female-centered Iroquois, who were their role models.
Though she once identified as
a lesbian, Allen said she later realized she was a “serial bisexual,”
interested in a certain type of person, unconcerned “if it’s male or a
female body,” she said in a 1994 issue of the journal The Circle.
Born Paula Marie Francis, in
1939, she grew up on the Cubero land grant in New Mexico, the daughter of former
New Mexico Lt. Gov. Elias Lee Francis and Ethel Francis. Both her father’s
Lebanese and her mother’s Laguna Pueblo-Metis-Scot heritages shaped her
critical and creative vision.
She promoted and popularized
the works of other Native writers through the anthologies ‘’Song of the
Turtle: American Indian Literature, 1974 - 1995'’; ‘’Voice of the Turtle:
American Indian Literature, 1900 - 1970'’; and ‘’Spider Woman’s
Granddaughters: Traditional Tales and Contemporary Writing by Native American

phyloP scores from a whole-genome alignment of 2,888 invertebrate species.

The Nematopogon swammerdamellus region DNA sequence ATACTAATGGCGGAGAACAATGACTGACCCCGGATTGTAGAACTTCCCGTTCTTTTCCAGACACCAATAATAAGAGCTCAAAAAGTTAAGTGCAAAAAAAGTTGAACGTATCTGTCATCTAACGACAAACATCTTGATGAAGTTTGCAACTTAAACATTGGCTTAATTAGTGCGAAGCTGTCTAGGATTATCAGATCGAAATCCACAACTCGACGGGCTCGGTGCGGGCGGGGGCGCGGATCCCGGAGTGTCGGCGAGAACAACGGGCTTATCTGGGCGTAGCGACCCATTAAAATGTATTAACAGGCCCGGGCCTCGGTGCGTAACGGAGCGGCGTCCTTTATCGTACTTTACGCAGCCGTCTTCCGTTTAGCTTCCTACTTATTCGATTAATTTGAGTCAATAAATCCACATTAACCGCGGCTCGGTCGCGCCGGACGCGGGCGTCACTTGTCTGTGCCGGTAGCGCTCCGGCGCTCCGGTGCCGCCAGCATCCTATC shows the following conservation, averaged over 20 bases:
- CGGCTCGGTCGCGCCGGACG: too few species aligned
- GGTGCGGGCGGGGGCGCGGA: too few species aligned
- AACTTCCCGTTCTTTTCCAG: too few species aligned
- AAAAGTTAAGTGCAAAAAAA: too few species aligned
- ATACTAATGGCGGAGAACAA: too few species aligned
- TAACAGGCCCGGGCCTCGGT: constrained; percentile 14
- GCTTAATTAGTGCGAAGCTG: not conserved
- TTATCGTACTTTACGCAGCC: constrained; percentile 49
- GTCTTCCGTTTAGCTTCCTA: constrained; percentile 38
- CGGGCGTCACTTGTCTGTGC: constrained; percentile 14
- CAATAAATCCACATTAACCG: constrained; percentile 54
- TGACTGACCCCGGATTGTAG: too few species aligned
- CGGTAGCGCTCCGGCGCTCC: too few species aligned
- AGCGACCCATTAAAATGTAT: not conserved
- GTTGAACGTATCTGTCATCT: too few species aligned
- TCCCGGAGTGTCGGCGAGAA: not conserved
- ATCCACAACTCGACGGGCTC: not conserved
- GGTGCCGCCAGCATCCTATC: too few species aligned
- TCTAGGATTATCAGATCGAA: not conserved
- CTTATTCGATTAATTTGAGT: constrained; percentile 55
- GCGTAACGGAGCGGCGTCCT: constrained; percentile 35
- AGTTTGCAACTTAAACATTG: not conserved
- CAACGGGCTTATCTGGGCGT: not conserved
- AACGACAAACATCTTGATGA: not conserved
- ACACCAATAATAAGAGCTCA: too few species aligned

Women,’’ which received the American Book Award from the Before Columbus
Foundation. She also authored ‘’Off the Reservation: Reflections on
Boundary-Busting, Border-Crossing, Loose Canons’’; ‘’As Long as the
Rivers Flow: The Stories of Nine Native Americans’’; and ‘’Grandmothers
of the Light: A Medicine Woman’s Sourcebook.’’
Allen published six volumes
of poetry: ‘’Life Is a Fatal Disease: Collected Poems 1962 - 1995'’;
‘’Skins and Bones’’; ‘’Wyrds’’; ‘’Shadow Country’’;
‘’A Cannon Between My Knees’’; and ‘’Blind Lion.’’ Her latest
book of poetry, ‘’America the Beautiful,’’ is forthcoming from West End
Press. ‘’The Woman Who Owned the Shadows,’’ a novel, was published in